We all dream of achieving it. Some of us more than others.

Of course, great achievements or outstanding work can give us a feeling of satisfaction and lift our self-esteem. But the unrelenting pursuit of perfection can cause quite the opposite.

In fact, perfectionism can lead to chronic stress and anxiety.

The Consequences of Perfectionism

While the negative consequences of perfectionism can come in varying degrees, they should never be taken lightly.

Sadly, perfectionism can cause us to set standards that are so extremely high that they’re almost impossible to reach. Consequently, failing to meet those standards usually leads to disappointment, feelings of failure, and evaluating ourselves negatively. In some cases, these things can cause health problems or relationship dissatisfaction and discord. In other cases, perfectionism can also lead to much harsher consequences, such as self-mutilation and even suicide.

An Ongoing Struggle with Anxiety

Though, no matter to which degree perfectionism may affect a person, it is often a reflection of deep inner turmoil and an ongoing struggle with anxiety. How so?

Self-judgment is an ever-present reality for a perfectionist. In turn, unrealistic expectations contribute to increased anxiety as the anticipation of failure is always looming over them.

What makes this worse it the fact that perfectionists are usually excessively worried about how others view them. And any possibility of something being judged as imperfect or wrong gets blown out of proportion, leading to even more anxiety.

For some, this overwhelming stress from within or without makes them freeze up. Their fear of failure either causes them to be unable to even get started with anything or procrastinate for so long that they never get a task finished.

But even if they put tremendous time and effort into what they’ve started, a perfectionist often gets derailed by their inability to gauge when something is completed to satisfaction. Not knowing when to stop, step back, and say a task if finished eventually leads to fatigue and exhaustion. And even if they successfully complete it, the accomplishment isn’t enough to overcome their anxiety.

In essence, the quest for perfectionism leads to unhealthy coping with anxiety and, in itself, continues to feed the anxiety.

4 Viable Strategies for Coping with Perfectionism and Anxiety

While your perfectionism may have a big impact on your ability to manage anxiety and perhaps even fuel it, there are workable strategies that can help you break the cycle.

Here’s how you can start letting go of perfectionism and the anxiety that comes with it.

Strategy #1: Decrease Stress

The stress perfectionism causes can totally zap your energy. Releasing some of that penned-up stressed is a primary strategy for managing anxiety. For example, you can learn techniques to relax, such as deep breathing exercises, progressive muscle relaxation, decompressing with self-massage, laughter, music and singing, physical exercise, releasing tension by talking to a friend or keeping a gratitude journal, etc.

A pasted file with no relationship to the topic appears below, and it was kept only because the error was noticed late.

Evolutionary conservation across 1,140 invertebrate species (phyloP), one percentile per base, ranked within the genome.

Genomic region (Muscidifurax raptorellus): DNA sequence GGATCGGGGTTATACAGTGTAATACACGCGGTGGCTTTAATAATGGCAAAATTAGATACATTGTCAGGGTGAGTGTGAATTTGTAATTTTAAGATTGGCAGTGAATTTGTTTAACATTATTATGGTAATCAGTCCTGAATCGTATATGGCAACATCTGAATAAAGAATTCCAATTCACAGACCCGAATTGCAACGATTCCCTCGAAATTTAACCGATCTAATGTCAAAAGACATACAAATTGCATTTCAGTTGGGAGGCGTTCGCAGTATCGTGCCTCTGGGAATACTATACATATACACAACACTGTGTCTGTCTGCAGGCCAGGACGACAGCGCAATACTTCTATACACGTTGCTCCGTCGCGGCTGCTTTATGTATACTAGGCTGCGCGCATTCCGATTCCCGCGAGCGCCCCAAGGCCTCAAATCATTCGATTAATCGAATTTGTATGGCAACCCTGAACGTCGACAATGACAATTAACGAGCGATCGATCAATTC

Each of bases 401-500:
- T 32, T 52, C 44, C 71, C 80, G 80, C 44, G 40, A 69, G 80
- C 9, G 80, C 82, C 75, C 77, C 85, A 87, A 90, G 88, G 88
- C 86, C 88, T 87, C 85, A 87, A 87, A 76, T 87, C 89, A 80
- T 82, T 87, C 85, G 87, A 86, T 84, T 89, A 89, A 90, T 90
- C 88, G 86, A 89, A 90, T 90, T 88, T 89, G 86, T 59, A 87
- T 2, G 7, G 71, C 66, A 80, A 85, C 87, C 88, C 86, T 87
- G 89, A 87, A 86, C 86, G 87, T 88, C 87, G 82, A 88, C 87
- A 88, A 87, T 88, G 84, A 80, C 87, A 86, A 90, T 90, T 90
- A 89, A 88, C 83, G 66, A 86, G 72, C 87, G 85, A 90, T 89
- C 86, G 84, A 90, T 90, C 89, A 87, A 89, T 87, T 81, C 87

Strategy #2: Practice Mindfulness

Being mindful means to be present and more aware of the moment. Mindfulness can help you become more understanding of your perfectionistic tendencies and come to terms with your emotions. Through regularly practicing mindfulness, you can be more conscious of stress-induced body sensations, identify signs of anxiety, and be compassionate toward your feelings without reacting to them.

Strategy #3: Reduce Negative Thinking

Perfectionism and anxiety are increased by constantly repeating negative thoughts. You can reduce this negative thinking by learning to recognize and addressing the distortion in your thinking—writing down negative thoughts, challenging the thoughts, and replacing the negative thoughts with positive ones. When you learn to silence your negative, perfectionistic thinking, you can stay realistic about your goals and curb anxiety.

Strategy #4: Boost Self-Esteem

Perfectionism often leads you to beating yourself up over the things you weren’t able to accomplish. Or you may worry about that others might think you’re not good enough. Countering this tendency calls for a self-esteem boost. Rather than being self-critical or assuming that others judge you as unworthy, practice good self-care, seek out social support, and apply yourself to helping others in need.

The connection between perfectionism and anxiety is complex. Coping with it calls for a multi-vectored, strategical approach and patience.

It’s important that you find ways to reduce your stress, practice mindfulness, counter negative thinking, and improve your self-esteem. To that end, don’t hesitate to seek out a trained mental health professional, especially if you’re prone to self-destructive behaviors or have suicidal thoughts. An experienced therapist can help you break the cycle of perfectionism and anxiety and prevent further negative—and possibly irreversible—consequences.

If you would like help on your journey to conquering perfectionism, please feel free to contact me here or call me at (281) 693-1455. I would be delighted to assist you in building a better and brighter future for yourself.